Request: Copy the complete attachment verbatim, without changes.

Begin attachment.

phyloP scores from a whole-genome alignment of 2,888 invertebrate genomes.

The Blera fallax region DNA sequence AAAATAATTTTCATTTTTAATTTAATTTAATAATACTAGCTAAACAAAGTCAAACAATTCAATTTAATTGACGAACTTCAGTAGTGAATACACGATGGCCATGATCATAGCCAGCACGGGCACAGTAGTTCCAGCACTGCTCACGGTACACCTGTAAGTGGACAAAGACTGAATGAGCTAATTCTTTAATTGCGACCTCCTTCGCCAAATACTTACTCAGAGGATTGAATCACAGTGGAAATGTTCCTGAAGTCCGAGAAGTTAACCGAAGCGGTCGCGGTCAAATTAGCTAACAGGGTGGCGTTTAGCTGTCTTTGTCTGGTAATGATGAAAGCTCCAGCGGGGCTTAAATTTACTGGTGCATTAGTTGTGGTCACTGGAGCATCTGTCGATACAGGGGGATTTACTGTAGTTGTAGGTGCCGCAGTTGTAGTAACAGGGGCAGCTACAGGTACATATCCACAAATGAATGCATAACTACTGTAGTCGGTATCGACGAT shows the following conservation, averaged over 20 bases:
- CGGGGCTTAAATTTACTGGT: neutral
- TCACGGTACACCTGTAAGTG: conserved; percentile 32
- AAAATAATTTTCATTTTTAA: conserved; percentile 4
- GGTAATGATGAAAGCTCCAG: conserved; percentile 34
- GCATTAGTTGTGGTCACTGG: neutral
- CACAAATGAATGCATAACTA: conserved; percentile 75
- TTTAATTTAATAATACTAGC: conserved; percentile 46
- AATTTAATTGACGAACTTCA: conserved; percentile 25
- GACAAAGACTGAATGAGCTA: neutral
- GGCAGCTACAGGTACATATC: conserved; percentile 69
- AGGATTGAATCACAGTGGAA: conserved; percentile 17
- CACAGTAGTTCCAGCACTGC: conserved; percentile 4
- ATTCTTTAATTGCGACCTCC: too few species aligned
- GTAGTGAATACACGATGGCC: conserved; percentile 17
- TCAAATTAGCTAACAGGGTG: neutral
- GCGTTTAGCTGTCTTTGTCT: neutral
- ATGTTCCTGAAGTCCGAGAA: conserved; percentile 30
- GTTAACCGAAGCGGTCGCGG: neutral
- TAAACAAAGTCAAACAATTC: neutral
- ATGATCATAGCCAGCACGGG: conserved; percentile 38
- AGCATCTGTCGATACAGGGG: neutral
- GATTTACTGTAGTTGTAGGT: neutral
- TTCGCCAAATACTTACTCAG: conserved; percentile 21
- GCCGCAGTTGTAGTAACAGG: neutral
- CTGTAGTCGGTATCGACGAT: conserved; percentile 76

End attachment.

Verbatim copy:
phyloP scores from a whole-genome alignment of 2,888 invertebrate genomes.

The Blera fallax region DNA sequence AAAATAATTTTCATTTTTAATTTAATTTAATAATACTAGCTAAACAAAGTCAAACAATTCAATTTAATTGACGAACTTCAGTAGTGAATACACGATGGCCATGATCATAGCCAGCACGGGCACAGTAGTTCCAGCACTGCTCACGGTACACCTGTAAGTGGACAAAGACTGAATGAGCTAATTCTTTAATTGCGACCTCCTTCGCCAAATACTTACTCAGAGGATTGAATCACAGTGGAAATGTTCCTGAAGTCCGAGAAGTTAACCGAAGCGGTCGCGGTCAAATTAGCTAACAGGGTGGCGTTTAGCTGTCTTTGTCTGGTAATGATGAAAGCTCCAGCGGGGCTTAAATTTACTGGTGCATTAGTTGTGGTCACTGGAGCATCTGTCGATACAGGGGGATTTACTGTAGTTGTAGGTGCCGCAGTTGTAGTAACAGGGGCAGCTACAGGTACATATCCACAAATGAATGCATAACTACTGTAGTCGGTATCGACGAT shows the following conservation, averaged over 20 bases:
- CGGGGCTTAAATTTACTGGT: neutral
- TCACGGTACACCTGTAAGTG: conserved; percentile 32
- AAAATAATTTTCATTTTTAA: conserved; percentile 4
- GGTAATGATGAAAGCTCCAG: conserved; percentile 34
- GCATTAGTTGTGGTCACTGG: neutral
- CACAAATGAATGCATAACTA: conserved; percentile 75
- TTTAATTTAATAATACTAGC: conserved; percentile 46
- AATTTAATTGACGAACTTCA: conserved; percentile 25
- GACAAAGACTGAATGAGCTA: neutral
- GGCAGCTACAGGTACATATC: conserved; percentile 69
- AGGATTGAATCACAGTGGAA: conserved; percentile 17
- CACAGTAGTTCCAGCACTGC: conserved; percentile 4
- ATTCTTTAATTGCGACCTCC: too few species aligned
- GTAGTGAATACACGATGGCC: conserved; percentile 17
- TCAAATTAGCTAACAGGGTG: neutral
- GCGTTTAGCTGTCTTTGTCT: neutral
- ATGTTCCTGAAGTCCGAGAA: conserved; percentile 30
- GTTAACCGAAGCGGTCGCGG: neutral
- TAAACAAAGTCAAACAATTC: neutral
- ATGATCATAGCCAGCACGGG: conserved; percentile 38
- AGCATCTGTCGATACAGGGG: neutral
- GATTTACTGTAGTTGTAGGT: neutral
- TTCGCCAAATACTTACTCAG: conserved; percentile 21
- GCCGCAGTTGTAGTAACAGG: neutral
- CTGTAGTCGGTATCGACGAT: conserved; percentile 76